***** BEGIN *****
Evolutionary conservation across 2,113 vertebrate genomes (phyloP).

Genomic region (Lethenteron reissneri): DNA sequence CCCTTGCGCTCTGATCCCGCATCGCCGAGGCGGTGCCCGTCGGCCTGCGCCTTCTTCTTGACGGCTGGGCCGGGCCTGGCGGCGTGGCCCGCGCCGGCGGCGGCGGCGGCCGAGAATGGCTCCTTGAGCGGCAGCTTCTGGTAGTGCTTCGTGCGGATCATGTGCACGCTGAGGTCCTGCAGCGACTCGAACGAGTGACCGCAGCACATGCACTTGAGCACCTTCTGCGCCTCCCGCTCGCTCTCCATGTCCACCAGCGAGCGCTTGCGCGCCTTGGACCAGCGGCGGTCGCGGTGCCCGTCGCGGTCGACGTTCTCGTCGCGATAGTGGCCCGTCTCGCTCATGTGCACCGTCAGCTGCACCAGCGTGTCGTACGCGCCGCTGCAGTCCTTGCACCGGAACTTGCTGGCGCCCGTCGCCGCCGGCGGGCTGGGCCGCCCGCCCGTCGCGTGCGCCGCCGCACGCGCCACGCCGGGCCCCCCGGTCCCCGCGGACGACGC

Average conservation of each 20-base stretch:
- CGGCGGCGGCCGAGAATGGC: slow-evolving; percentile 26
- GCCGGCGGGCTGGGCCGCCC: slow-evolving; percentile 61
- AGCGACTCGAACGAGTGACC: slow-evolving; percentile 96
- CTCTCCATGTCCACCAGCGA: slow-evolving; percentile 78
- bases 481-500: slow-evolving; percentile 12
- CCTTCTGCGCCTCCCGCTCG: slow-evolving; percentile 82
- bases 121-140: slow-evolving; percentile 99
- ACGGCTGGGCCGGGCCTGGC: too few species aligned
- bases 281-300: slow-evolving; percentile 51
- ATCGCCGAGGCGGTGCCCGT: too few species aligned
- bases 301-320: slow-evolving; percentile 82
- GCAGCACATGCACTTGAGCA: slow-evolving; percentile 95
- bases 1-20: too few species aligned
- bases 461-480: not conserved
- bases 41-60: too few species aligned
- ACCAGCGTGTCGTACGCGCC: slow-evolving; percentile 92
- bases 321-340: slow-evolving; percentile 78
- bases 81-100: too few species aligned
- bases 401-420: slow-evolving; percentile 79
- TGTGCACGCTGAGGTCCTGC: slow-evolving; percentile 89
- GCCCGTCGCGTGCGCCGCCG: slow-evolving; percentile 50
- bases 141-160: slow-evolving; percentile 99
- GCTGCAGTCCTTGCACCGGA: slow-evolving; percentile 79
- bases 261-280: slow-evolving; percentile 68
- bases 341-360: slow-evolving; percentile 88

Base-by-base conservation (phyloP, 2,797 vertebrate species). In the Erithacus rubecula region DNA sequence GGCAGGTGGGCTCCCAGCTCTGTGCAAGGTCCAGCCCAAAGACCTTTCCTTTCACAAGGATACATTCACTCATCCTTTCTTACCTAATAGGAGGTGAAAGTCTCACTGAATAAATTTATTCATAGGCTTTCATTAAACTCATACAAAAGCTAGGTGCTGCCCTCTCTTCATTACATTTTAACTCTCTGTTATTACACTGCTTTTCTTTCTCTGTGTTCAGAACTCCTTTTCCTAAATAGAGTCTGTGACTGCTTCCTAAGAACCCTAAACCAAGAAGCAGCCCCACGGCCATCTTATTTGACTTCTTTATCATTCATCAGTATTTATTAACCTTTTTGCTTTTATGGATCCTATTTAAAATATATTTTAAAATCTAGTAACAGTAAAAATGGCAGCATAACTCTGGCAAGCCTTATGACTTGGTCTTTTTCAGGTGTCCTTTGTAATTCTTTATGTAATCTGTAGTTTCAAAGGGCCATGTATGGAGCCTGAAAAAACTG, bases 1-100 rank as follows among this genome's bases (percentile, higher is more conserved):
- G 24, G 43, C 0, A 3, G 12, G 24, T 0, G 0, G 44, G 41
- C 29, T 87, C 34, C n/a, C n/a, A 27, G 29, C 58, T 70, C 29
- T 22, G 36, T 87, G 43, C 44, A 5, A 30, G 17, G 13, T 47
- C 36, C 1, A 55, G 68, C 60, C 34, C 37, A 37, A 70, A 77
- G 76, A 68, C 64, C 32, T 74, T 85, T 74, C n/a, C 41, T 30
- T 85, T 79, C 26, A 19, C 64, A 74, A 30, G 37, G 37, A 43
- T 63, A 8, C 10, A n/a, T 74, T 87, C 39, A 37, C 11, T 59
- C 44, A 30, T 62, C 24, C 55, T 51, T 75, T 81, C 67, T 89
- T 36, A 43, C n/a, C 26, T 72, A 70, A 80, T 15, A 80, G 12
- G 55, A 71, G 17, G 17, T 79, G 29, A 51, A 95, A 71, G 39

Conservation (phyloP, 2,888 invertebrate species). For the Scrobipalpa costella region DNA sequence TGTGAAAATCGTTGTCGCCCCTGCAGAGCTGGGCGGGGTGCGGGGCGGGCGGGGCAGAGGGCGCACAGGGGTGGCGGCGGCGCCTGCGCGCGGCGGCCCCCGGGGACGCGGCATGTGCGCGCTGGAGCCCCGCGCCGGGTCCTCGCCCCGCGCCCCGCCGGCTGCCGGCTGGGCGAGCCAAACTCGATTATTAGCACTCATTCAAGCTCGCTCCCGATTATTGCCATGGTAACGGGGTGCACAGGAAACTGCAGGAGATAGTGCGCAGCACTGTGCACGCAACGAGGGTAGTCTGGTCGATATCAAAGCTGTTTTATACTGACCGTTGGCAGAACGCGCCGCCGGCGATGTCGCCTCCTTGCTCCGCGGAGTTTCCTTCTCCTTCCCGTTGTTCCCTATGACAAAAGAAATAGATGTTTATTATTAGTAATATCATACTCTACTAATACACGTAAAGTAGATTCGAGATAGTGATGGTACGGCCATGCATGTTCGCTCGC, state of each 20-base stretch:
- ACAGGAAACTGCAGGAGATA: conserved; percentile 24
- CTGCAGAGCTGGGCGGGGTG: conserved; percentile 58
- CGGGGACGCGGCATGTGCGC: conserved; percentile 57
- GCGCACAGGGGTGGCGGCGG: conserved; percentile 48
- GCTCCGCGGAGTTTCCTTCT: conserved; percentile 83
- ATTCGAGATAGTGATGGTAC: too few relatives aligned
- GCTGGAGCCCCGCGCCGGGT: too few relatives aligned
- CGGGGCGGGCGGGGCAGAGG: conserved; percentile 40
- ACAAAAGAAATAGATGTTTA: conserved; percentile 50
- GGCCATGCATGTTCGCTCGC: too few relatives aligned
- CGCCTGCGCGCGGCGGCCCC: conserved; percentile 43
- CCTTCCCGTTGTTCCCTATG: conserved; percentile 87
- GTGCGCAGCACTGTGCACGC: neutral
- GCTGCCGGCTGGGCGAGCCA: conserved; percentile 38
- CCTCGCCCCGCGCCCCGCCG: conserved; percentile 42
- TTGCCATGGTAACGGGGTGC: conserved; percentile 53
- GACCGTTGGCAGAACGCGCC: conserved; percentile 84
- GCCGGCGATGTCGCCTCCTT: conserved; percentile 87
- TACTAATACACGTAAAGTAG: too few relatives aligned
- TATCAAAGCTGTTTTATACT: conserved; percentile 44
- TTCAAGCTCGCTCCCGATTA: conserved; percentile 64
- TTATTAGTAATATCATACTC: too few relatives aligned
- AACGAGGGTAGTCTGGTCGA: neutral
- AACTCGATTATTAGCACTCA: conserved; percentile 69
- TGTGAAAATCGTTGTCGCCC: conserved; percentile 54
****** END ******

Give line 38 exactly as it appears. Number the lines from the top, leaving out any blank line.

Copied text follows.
- T 36, A 43, C n/a, C 26, T 72, A 70, A 80, T 15, A 80, G 12